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and practitioners

The Institute’s key research themes
are led by ten academic partners
spread across the UK.

Businesses are crucial to solving
the UK’s productivity problems.

We’re a UK-wide research
organisation exploring what
productivity means for business

Businesses are crucial to solving
the UK’s productivity problems.


Measurement of productivity growth in the regulated energy, water and transport sectors in the presence of increasing quality, engagement and environmental targets

This research studies how environmental targets seeking to promote resource use efficiency, reduction of GHG emissions and low carbon technologies are impacting on measured total factor productivity (TFP) in the regulated electricity and gas sectors. It also evaluates the extent to which proper valuation of success in achieving these targets can and should be used to adjust TFP. The study also looks at how increased emphasis on quality of service for multiple stakeholders (under the regulatory regime known as RIIO), which leads to rising stakeholder satisfaction, impacts measured TFP in regulated sectors.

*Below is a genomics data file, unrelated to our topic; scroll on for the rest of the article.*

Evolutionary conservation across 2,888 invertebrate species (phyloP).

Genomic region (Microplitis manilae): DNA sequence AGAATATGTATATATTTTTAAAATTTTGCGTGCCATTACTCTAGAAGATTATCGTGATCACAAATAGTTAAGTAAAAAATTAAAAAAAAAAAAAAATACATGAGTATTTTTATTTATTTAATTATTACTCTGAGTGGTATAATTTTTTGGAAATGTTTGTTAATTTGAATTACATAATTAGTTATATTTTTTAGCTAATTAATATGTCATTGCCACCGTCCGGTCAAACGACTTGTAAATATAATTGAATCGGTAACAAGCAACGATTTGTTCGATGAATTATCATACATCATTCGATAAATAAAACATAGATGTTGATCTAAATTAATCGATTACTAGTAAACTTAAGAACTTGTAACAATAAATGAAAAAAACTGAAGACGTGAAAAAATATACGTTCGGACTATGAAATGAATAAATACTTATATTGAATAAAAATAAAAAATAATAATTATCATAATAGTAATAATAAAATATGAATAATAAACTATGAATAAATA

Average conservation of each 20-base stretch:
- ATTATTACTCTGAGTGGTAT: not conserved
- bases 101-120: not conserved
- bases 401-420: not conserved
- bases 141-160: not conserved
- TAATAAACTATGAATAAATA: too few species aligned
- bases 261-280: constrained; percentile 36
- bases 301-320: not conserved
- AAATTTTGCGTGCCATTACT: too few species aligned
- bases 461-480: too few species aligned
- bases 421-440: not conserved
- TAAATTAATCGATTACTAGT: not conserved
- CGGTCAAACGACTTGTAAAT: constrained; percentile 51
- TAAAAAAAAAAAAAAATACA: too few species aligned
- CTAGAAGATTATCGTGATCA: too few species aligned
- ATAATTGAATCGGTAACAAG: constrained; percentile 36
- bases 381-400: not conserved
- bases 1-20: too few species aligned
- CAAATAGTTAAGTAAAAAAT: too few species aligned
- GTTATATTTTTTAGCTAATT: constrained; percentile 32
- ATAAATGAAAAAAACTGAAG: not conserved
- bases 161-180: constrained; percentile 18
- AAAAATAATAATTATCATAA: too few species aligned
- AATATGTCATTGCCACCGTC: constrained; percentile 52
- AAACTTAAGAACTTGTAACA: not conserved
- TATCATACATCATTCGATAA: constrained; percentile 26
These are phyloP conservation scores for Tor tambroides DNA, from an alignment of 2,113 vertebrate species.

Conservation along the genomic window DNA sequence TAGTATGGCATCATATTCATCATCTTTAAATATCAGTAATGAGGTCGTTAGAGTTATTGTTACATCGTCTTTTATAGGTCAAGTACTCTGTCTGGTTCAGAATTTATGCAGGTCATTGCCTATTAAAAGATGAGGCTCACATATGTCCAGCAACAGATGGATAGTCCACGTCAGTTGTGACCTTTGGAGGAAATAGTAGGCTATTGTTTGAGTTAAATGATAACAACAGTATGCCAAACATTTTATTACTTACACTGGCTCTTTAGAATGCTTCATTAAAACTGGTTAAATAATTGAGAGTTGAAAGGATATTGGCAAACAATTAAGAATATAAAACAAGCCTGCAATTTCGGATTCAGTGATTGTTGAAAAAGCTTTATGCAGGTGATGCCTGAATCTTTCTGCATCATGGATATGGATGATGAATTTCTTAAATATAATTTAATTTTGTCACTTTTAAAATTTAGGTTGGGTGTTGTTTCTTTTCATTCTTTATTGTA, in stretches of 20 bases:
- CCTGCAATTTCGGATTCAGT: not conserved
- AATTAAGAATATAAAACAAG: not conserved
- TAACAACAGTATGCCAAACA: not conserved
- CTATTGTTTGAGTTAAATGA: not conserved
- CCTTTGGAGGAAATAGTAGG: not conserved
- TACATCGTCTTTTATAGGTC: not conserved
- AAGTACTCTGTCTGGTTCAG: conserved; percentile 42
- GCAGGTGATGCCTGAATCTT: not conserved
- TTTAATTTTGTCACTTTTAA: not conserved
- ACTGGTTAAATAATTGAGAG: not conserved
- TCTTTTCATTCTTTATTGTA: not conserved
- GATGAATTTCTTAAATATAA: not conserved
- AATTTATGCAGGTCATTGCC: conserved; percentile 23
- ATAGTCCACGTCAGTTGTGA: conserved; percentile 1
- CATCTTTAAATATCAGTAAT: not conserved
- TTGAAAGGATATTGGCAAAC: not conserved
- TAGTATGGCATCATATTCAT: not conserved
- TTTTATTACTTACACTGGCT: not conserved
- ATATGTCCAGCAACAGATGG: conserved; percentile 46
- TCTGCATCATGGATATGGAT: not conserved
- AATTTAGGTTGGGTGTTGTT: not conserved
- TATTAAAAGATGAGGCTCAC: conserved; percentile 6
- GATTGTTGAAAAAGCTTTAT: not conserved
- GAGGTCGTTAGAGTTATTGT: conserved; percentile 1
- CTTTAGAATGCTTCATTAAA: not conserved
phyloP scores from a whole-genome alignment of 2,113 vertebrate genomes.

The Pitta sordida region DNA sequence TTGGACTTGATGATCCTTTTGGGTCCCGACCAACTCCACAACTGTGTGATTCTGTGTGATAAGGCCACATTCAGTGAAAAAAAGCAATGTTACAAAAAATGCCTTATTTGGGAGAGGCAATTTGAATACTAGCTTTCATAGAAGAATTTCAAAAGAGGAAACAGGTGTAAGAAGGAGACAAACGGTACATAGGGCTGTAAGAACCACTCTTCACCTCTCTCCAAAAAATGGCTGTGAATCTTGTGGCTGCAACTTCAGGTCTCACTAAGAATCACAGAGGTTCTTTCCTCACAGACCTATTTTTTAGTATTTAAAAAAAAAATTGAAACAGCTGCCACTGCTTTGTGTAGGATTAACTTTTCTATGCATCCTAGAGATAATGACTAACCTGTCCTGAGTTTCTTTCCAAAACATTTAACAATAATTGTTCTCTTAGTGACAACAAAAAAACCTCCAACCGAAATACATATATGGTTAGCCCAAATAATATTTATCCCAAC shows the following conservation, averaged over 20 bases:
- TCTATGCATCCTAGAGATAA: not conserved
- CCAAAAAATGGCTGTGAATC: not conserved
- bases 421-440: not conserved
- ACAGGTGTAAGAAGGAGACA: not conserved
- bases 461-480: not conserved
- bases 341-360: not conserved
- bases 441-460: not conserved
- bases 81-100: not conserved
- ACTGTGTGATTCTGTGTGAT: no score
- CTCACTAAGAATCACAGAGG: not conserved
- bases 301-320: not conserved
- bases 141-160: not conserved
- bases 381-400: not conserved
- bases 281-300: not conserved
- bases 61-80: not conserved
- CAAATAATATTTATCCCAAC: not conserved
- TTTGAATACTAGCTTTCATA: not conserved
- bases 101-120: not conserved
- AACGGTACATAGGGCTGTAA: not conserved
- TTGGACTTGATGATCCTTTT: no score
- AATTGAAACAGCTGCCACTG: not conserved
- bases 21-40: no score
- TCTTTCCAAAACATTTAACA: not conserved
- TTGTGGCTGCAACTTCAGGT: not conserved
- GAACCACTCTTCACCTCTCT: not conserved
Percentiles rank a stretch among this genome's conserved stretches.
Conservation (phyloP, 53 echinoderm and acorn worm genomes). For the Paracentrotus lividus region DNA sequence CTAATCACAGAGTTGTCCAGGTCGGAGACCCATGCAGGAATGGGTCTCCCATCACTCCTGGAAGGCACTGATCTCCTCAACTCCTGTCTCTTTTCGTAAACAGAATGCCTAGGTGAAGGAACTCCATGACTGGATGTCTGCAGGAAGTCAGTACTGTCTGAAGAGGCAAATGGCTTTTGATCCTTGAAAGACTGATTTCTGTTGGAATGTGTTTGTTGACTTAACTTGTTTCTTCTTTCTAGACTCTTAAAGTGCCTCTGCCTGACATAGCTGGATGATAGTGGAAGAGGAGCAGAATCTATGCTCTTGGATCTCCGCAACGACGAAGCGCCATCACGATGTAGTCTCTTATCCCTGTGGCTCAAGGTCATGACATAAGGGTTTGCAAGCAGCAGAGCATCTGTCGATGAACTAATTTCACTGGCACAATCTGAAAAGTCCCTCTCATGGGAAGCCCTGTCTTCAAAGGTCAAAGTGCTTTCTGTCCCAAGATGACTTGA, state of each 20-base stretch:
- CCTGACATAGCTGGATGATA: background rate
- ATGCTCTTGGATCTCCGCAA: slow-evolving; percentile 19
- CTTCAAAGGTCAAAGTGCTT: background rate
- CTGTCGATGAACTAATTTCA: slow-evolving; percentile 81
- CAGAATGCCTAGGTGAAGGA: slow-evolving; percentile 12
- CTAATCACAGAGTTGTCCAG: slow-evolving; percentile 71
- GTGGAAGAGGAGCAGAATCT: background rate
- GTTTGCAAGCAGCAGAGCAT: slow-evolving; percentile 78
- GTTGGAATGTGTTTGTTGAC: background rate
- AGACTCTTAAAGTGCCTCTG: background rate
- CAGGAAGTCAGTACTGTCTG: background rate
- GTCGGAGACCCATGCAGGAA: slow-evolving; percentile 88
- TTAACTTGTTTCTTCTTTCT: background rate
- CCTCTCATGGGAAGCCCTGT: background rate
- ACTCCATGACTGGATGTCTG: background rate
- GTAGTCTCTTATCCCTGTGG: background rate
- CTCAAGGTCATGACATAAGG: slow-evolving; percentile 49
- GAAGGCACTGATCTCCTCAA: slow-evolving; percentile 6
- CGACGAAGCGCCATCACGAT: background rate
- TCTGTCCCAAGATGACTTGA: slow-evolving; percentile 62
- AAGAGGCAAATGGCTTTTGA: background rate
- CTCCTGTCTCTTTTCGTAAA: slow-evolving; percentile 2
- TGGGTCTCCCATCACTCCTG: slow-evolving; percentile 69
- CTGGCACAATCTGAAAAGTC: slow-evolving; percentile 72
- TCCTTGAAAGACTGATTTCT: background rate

The research uses growth accounting approaches (following Jorgenson et al., 1987) and Malmquist productivity measures (following Caves et al., 1982), using both ONS and regulatory accounting data from the sector regulator Ofgem. We also examine the prospects for green growth, including by looking at the possible future path of productivity under net zero policies using published projections of inputs and outputs from National Grid Electricity System Operator.

The research also includes separate analysis of electricity and gas sectors, creating original corporate datasets covering the early post-privatisation years (which Ofgem does not have data for) up to the most recent years. This allows separate analysis of both electricity transmission and distribution and gas transmission and distribution, thereby highlighting the nature of the productivity puzzle in electricity and gas sectors.

Project lead Michael Pollitt (The University of Cambridge)

Collaborators Victor Ajayi, Karim Anaya, Geoffroy Dolphin

University Of Cambridge